I Eat Healthier Than You: Differences in Healthy and Unhealthy Food Choices for Oneself and for Others.

Sproesser G, Kohlbrenner V, Schupp H, Renner B - Nutrients (2015)

Fake food buffet containing 72 different food items.
© Copyright Policy
Related In: Results  -  Collection

License
Show All Figures
getmorefigures.php?uid=PMC4488806&req=5

nutrients-07-04638-f001: Fake food buffet containing 72 different food items.
Mentions: In order to investigate participants’ food choices, a buffet with replica food items was prepared (see Figure 1). The composition of the fake food buffet aimed to represent a typical lunch buffet. An exploratory pilot study was conducted. Six participants were instructed to put together a lunch meal for themselves and for an average person of the same age and gender, that is their peer, from a fake food buffet with 55 different food items (see [26]). Participants were questioned how typical the buffet was and which items were missing or overrepresented. Overall, they found the buffet to be realistic, to include a large selection of foods, and found it easy to choose meals. However, they suggested adding sauces, dessert mousses (e.g., pudding, quark), and a larger selection of salad items. In line with their remarks, the composition of the buffet was adapted. The final fake food buffet contained a salad buffet, a selection of main courses and side dishes, a dessert buffet, and drinks. In total, it included 72 different food items (see Figure 1 and Table A1, Appendix).

Bottom Line: We found that the typical meal for the self was more similar to the healthy than to the unhealthy meal in terms of energy content: The mean difference between the typical and healthy meals was MΔ = 1368 kJ (327 kcal) as compared to a mean difference between the typical and unhealthy meals of MΔ = 3075 kJ (735 kcal).Moreover, there was evidence that people apply asymmetrical standards for themselves and others: Participants chose more energy for a peer than for themselves (M = 4983 kJ or 1191 kcal on average for the peers' meals vs.This comparatively positive self-view is in stark contrast to epidemiological data indicating overall unhealthy eating habits and demands further examination of its consequences for behavior change.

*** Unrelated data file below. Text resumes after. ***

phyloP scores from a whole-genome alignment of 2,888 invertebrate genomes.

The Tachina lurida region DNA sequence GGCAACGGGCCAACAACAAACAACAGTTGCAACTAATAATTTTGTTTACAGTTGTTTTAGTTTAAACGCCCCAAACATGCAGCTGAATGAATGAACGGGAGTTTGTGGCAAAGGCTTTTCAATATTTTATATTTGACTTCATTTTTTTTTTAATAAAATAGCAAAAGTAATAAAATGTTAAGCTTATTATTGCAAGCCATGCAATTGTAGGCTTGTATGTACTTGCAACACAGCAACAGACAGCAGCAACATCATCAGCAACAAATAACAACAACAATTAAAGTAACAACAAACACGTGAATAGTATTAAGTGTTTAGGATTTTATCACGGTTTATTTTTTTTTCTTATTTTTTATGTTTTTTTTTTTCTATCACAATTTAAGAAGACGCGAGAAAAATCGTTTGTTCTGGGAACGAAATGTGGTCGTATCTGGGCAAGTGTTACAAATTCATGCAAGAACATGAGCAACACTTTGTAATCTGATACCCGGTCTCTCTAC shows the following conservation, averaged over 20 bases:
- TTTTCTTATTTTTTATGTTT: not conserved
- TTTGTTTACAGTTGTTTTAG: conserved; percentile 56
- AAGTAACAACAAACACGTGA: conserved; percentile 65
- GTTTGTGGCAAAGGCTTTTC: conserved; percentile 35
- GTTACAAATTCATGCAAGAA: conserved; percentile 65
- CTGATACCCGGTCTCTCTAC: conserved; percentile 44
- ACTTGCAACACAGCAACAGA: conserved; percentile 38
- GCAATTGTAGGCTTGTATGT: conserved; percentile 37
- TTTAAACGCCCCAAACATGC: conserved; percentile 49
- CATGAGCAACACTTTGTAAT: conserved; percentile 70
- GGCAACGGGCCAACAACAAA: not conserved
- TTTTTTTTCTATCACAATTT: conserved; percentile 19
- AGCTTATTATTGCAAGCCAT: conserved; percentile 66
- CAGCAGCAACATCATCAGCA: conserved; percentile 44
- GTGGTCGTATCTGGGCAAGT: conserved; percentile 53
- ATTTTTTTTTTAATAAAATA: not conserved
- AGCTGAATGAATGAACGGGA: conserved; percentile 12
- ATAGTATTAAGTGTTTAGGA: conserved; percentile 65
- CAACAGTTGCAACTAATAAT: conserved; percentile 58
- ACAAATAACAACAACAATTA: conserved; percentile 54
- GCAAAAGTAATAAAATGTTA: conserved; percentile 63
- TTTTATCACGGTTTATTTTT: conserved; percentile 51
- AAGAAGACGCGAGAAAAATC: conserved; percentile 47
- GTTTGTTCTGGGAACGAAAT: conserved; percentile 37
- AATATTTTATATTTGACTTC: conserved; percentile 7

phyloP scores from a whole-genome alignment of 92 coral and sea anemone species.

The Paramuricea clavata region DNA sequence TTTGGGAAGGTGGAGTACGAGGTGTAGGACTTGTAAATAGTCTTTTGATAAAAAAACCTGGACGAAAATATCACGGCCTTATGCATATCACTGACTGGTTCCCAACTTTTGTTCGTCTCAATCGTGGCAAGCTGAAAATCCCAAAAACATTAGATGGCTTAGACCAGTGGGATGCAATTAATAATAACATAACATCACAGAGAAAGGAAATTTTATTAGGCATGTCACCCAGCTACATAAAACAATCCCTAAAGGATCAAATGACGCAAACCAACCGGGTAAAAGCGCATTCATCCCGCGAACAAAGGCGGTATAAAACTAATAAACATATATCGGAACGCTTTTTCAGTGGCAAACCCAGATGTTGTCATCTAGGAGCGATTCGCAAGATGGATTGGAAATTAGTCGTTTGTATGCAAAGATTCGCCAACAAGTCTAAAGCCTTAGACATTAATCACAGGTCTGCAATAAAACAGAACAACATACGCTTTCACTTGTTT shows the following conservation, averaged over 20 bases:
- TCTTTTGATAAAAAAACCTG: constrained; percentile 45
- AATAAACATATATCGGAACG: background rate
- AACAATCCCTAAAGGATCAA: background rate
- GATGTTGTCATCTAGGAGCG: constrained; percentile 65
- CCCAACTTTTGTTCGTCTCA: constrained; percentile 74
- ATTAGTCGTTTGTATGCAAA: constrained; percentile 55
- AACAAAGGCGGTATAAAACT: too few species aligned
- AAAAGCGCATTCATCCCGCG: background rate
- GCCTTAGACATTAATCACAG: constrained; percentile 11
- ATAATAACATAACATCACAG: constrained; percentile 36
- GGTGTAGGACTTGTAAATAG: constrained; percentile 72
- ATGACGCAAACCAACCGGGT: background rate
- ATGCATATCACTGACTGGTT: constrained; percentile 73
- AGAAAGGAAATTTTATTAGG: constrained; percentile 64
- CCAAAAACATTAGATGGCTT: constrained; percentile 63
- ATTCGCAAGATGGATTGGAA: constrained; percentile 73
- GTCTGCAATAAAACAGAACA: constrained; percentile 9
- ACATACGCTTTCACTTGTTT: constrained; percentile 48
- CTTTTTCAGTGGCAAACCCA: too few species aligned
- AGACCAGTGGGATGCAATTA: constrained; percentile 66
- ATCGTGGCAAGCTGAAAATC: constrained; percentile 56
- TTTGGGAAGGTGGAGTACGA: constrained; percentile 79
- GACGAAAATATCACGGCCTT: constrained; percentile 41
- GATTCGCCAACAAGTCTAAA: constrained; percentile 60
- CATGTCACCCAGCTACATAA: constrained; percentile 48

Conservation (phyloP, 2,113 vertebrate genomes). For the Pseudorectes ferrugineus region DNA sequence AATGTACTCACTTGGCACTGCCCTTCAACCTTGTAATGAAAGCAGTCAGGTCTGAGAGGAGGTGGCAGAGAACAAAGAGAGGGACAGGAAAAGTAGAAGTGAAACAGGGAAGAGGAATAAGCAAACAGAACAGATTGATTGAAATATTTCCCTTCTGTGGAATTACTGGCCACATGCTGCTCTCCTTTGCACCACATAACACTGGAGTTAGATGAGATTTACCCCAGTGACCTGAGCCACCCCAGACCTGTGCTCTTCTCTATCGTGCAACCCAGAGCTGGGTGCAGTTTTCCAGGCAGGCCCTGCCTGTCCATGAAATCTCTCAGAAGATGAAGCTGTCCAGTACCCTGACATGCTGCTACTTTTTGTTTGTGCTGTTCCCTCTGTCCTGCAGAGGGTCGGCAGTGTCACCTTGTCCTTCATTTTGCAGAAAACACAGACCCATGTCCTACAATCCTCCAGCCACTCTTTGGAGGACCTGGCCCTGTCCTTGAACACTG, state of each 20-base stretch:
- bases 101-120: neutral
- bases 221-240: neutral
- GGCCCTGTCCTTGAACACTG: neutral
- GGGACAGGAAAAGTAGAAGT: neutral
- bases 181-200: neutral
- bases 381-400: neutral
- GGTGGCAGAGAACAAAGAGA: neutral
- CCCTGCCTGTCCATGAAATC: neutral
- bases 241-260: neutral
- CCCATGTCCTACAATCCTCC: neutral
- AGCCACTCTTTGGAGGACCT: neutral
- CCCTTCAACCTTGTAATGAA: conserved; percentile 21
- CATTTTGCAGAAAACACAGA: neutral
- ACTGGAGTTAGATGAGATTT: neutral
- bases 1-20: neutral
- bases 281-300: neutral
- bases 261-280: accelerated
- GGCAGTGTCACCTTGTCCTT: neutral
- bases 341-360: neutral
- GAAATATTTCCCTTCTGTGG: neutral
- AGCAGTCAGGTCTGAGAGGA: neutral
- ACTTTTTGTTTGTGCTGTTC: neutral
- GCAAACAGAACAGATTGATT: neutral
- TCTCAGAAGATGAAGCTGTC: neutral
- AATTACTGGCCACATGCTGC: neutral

View Article: PubMed Central - PubMed

Affiliation: Psychological Assessment and Health Psychology, University of Konstanz, P.O. Box 47, Konstanz 78457, Germany. gudrun.sproesser@uni-konstanz.de.

ABSTRACT
The present study investigated self-other biases in actual eating behavior based on the observation of three different eating situations. To capture the complexity of real life food choices within a well-controlled setting, an ecologically valid fake food buffet with 72 different foods was employed. Sixty participants chose a healthy, a typical, and an unhealthy meal for themselves and for an average peer. We found that the typical meal for the self was more similar to the healthy than to the unhealthy meal in terms of energy content: The mean difference between the typical and healthy meals was MΔ = 1368 kJ (327 kcal) as compared to a mean difference between the typical and unhealthy meals of MΔ = 3075 kJ (735 kcal). Moreover, there was evidence that people apply asymmetrical standards for themselves and others: Participants chose more energy for a peer than for themselves (M = 4983 kJ or 1191 kcal on average for the peers' meals vs. M = 3929 kJ or 939 kcal on average for the own meals) and more high-caloric food items for a typical meal, indicating a self-other bias. This comparatively positive self-view is in stark contrast to epidemiological data indicating overall unhealthy eating habits and demands further examination of its consequences for behavior change.

No MeSH data available.